The notion of "appropriate" segregation is present in the First Purchase Chuch just as it is in Maycomb at large. This notion, however, is overcome by a greater sense of community that accepts the Finch children into the church for the day.
Additionally, a sense that there is quite a bit that one side of town does not know about the other. Scout and Jem, for instance, are amazed when the man who collects their trash leads the congregation in song. Zeebo, their garbage, man can sing.
When the children's presence in the church is questioned, we can see the challenge as a reciprocation for negative treatment that African Americans receive in Maycomb. This rather bitter note is important and powerful, yet it is not the sentiment of the entire congregation.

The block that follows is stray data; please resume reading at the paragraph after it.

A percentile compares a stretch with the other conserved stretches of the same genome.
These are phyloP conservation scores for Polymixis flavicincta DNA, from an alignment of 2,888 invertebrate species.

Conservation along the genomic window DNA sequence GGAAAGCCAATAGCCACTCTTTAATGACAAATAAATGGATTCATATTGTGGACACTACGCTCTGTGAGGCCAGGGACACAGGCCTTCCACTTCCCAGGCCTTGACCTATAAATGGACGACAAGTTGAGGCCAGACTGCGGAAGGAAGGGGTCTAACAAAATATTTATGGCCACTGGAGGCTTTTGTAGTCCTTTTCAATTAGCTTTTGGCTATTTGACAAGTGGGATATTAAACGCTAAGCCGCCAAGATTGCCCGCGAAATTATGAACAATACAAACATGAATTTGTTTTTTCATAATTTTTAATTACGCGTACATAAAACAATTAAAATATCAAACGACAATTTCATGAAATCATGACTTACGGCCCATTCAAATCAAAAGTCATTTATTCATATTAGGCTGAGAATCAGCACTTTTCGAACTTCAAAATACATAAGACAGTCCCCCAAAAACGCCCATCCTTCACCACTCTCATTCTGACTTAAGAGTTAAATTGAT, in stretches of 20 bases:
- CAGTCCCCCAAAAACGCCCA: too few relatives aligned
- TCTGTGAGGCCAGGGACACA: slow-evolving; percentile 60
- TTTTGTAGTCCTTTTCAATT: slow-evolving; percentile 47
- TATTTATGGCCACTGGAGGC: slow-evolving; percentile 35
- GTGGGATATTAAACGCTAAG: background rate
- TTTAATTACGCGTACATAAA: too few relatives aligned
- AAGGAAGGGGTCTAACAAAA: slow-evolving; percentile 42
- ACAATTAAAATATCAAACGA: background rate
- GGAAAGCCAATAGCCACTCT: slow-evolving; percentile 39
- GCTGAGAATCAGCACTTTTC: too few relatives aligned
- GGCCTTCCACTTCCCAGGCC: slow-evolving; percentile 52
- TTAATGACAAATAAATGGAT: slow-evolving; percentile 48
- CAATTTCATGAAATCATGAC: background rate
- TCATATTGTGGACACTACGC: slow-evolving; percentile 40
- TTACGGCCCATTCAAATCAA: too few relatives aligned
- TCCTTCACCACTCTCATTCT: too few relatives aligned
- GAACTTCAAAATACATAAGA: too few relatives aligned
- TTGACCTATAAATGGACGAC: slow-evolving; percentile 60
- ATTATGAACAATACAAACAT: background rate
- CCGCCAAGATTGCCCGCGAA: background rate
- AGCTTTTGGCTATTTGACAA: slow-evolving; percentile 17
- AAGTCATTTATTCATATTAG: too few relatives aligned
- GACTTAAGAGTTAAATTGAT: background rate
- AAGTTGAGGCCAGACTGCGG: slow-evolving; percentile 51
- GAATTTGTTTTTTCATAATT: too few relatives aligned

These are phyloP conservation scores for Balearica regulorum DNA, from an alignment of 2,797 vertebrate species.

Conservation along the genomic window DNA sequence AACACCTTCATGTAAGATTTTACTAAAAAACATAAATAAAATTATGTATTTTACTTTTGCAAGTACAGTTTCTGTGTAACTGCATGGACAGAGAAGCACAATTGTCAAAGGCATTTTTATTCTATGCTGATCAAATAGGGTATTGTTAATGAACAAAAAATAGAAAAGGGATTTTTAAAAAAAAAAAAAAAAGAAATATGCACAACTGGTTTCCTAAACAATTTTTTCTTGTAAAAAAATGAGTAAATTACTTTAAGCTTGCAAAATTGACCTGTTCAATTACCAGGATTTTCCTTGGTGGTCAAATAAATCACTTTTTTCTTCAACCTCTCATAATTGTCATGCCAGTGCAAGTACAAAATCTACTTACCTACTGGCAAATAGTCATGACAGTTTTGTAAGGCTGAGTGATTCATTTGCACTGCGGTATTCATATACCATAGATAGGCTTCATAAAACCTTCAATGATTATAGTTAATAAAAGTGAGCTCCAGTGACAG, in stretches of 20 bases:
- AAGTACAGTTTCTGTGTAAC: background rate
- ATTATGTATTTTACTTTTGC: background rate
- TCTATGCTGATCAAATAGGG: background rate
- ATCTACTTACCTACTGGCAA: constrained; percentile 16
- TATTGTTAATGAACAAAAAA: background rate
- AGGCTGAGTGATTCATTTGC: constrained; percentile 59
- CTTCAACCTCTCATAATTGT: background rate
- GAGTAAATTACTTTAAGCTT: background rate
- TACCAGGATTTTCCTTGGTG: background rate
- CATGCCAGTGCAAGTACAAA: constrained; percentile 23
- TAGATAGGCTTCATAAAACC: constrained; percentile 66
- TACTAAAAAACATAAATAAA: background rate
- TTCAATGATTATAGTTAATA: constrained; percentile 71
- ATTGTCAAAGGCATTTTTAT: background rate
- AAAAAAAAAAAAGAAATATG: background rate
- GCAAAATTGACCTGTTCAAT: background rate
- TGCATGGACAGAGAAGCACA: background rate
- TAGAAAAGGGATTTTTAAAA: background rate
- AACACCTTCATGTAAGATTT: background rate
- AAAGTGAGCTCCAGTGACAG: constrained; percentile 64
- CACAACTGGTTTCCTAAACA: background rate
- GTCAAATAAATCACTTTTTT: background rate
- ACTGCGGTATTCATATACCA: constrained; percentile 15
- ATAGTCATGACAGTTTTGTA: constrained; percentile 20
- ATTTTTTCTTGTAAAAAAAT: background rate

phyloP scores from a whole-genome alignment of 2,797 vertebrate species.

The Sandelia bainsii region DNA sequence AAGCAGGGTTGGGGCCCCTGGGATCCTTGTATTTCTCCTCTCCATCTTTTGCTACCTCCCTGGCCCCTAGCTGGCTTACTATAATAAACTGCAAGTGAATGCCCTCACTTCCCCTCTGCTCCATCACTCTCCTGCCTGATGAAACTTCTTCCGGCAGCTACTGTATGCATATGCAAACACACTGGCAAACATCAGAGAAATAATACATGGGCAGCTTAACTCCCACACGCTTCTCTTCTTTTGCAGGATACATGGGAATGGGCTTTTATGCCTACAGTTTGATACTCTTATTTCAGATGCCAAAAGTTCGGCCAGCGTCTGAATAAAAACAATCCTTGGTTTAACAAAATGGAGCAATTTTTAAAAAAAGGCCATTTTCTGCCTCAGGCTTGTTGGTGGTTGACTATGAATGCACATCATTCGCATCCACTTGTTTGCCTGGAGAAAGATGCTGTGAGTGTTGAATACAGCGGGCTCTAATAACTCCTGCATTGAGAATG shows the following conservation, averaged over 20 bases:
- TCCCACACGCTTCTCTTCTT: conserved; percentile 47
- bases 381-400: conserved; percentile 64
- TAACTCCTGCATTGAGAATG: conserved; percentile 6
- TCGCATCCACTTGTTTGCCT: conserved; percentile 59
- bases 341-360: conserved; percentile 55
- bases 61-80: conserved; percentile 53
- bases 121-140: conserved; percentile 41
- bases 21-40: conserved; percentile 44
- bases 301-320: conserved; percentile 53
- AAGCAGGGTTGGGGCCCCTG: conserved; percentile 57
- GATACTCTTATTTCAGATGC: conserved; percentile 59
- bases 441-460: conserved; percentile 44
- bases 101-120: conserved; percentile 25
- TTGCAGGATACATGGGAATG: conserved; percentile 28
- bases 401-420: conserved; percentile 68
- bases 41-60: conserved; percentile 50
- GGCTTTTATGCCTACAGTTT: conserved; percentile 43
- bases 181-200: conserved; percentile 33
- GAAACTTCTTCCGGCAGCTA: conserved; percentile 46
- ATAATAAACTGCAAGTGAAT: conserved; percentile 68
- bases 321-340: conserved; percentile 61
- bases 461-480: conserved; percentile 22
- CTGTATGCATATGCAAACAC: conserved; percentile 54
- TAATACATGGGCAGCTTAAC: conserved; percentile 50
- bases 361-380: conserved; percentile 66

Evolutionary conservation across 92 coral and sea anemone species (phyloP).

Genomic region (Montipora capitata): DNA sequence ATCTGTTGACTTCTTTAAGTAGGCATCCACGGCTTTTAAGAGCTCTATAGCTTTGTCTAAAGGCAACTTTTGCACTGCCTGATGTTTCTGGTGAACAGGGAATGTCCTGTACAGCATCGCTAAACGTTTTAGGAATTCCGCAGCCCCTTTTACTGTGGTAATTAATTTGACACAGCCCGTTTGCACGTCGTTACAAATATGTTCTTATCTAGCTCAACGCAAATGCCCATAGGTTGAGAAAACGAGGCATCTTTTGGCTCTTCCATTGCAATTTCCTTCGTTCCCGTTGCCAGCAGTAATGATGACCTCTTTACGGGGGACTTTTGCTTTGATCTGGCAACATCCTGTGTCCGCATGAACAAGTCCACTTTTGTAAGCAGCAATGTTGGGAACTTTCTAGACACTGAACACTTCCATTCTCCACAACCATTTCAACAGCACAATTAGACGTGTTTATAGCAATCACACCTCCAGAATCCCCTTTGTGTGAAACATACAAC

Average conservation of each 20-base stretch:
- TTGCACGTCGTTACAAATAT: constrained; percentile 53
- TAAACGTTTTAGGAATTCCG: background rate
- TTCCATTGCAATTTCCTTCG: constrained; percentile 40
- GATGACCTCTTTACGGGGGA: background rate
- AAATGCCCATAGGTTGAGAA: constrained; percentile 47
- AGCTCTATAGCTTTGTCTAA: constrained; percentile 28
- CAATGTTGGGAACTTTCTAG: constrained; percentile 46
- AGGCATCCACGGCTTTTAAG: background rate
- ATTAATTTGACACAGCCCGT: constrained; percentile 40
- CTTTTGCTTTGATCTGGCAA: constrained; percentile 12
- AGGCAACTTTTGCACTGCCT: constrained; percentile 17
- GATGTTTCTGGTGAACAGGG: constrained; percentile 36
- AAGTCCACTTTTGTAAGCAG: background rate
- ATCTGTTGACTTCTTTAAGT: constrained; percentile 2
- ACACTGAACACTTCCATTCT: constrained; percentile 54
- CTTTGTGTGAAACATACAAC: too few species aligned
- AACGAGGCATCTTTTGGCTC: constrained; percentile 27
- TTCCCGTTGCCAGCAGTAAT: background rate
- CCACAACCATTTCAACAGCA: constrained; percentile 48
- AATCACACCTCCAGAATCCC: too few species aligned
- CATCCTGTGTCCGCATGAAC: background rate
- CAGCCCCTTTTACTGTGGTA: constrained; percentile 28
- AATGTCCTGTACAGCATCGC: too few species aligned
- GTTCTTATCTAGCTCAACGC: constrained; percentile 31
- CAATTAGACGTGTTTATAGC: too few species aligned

Calpurnia and the pastor both articulate the congregations feelings about accepting the children into the church.
Although the majority of parishioners welcome them during their church visit, one woman challenges the white children. Calpurnia responds by calling them her guests and saying "it's the same God, ain't it?"
One result of the children's visit to the First Purchase Church is a growing awareness that other people have different lives in Maycomb. Even someone close to them, like Calpurnia, has a life of her own that they know little about.
They begin to regard her as a fine friend and as a real person with a life separate from her life with them.
This realization connects with some of the larger moral themes of the novel. Assumptions are challenged by facts and prejudice is proven, often, to be oriented by false beliefs.
This lesson relates to Tom Robinson's treatment in court, to Boo Radley's reputation, and other elements of life in Maycomb.